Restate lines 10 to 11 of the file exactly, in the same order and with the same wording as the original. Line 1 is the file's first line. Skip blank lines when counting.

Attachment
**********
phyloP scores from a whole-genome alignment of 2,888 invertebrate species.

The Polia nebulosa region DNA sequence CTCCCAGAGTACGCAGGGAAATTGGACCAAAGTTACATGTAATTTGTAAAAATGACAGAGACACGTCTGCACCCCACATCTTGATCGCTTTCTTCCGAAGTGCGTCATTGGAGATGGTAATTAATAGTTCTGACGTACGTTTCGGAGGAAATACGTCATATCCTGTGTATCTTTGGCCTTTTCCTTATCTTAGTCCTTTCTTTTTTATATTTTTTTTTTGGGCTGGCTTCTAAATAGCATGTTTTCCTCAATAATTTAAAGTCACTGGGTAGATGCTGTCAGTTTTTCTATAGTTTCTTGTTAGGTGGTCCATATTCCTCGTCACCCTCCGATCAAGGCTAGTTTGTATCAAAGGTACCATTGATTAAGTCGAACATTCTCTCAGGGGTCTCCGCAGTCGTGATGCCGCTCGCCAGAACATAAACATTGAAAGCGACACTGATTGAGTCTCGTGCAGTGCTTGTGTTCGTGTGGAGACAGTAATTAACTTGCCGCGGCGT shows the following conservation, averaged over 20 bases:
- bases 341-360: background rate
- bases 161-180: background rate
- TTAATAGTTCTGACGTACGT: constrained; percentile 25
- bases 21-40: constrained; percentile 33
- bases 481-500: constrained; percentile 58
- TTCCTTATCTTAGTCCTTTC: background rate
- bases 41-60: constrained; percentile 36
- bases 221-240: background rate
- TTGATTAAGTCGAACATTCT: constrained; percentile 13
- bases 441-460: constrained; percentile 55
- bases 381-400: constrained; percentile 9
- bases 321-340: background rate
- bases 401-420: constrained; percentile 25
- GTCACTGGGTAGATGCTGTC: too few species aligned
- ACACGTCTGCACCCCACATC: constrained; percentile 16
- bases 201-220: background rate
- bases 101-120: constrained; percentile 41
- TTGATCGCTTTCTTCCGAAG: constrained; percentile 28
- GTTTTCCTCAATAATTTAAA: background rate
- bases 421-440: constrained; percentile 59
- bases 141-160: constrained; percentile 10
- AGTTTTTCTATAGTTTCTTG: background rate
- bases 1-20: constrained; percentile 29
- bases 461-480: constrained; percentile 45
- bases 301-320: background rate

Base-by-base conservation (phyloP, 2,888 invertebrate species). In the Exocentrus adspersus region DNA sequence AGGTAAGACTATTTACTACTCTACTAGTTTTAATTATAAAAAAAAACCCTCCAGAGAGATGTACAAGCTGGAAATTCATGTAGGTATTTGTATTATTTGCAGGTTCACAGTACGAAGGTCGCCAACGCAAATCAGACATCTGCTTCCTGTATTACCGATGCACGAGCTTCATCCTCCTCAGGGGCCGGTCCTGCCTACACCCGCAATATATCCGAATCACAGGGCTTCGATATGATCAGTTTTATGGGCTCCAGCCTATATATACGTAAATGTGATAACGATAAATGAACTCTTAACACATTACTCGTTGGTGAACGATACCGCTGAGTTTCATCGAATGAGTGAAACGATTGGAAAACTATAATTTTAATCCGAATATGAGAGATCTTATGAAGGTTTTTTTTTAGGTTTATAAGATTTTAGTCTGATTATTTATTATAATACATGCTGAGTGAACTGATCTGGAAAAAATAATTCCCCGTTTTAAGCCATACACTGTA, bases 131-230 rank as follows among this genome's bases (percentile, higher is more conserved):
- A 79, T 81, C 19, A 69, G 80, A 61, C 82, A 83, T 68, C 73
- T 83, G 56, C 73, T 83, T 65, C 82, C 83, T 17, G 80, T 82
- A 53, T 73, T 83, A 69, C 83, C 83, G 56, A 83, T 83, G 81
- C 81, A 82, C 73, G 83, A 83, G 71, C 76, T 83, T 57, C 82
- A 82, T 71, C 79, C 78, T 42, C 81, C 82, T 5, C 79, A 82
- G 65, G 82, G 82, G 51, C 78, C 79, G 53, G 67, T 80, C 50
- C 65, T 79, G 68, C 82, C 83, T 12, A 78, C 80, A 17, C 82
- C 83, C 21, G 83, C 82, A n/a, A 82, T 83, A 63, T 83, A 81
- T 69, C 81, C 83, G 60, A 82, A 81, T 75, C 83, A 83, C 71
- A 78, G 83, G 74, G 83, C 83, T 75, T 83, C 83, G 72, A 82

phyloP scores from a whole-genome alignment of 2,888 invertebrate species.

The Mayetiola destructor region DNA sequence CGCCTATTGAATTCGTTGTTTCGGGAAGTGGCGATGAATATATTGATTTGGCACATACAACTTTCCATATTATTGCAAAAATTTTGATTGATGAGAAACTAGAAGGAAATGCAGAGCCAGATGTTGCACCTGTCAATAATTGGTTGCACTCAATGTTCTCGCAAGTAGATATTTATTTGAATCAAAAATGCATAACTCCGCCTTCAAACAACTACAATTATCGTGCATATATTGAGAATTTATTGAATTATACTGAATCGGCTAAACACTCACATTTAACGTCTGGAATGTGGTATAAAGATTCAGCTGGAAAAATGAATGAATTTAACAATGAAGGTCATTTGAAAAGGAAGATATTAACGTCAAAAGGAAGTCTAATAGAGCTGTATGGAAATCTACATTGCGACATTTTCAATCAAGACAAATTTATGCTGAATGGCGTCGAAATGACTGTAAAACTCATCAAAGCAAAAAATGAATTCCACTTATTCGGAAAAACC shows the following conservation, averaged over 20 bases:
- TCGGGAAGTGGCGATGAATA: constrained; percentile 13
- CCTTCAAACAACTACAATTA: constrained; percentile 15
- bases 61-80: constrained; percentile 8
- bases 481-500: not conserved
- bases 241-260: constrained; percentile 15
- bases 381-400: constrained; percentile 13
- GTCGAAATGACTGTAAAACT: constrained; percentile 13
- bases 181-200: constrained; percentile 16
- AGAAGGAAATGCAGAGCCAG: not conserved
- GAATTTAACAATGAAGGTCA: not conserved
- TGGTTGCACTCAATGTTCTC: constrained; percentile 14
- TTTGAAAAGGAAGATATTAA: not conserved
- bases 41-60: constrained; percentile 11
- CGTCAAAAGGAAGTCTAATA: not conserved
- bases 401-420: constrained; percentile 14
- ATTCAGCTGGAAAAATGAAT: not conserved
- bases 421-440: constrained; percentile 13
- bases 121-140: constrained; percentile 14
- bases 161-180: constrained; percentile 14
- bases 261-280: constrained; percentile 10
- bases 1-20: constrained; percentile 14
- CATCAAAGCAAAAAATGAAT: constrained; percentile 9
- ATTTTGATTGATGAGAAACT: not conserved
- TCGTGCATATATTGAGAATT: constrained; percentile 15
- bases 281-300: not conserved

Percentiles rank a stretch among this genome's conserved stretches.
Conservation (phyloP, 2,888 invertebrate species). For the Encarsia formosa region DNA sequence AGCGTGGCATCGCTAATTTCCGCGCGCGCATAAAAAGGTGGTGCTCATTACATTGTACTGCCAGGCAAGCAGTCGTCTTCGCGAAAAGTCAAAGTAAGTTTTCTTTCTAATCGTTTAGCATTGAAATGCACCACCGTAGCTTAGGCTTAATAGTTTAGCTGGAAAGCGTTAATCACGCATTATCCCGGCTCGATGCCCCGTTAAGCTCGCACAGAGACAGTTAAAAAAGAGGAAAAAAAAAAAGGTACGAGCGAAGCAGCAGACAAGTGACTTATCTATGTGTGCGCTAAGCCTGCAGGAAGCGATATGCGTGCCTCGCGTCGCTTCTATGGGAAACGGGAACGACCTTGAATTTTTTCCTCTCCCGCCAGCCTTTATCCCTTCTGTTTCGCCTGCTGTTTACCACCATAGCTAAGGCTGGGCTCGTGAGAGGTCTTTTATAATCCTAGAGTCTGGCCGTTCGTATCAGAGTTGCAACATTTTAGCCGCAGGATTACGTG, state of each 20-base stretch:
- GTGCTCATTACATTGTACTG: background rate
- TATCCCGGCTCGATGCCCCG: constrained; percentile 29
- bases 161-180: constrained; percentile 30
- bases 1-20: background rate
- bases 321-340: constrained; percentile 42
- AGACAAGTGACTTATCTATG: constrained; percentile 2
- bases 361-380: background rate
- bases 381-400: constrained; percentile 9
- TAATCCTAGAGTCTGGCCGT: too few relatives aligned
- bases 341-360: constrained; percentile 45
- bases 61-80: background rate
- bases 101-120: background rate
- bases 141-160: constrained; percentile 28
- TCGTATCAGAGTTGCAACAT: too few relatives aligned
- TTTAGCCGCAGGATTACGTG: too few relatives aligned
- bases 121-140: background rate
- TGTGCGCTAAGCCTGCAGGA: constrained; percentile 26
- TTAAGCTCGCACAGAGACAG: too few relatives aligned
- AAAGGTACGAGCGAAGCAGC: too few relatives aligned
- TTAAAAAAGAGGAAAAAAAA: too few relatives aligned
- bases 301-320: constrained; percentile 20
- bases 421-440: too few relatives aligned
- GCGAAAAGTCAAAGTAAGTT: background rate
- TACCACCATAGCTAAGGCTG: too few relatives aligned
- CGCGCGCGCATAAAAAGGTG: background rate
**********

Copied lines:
- bases 221-240: background rate
- TTGATTAAGTCGAACATTCT: constrained; percentile 13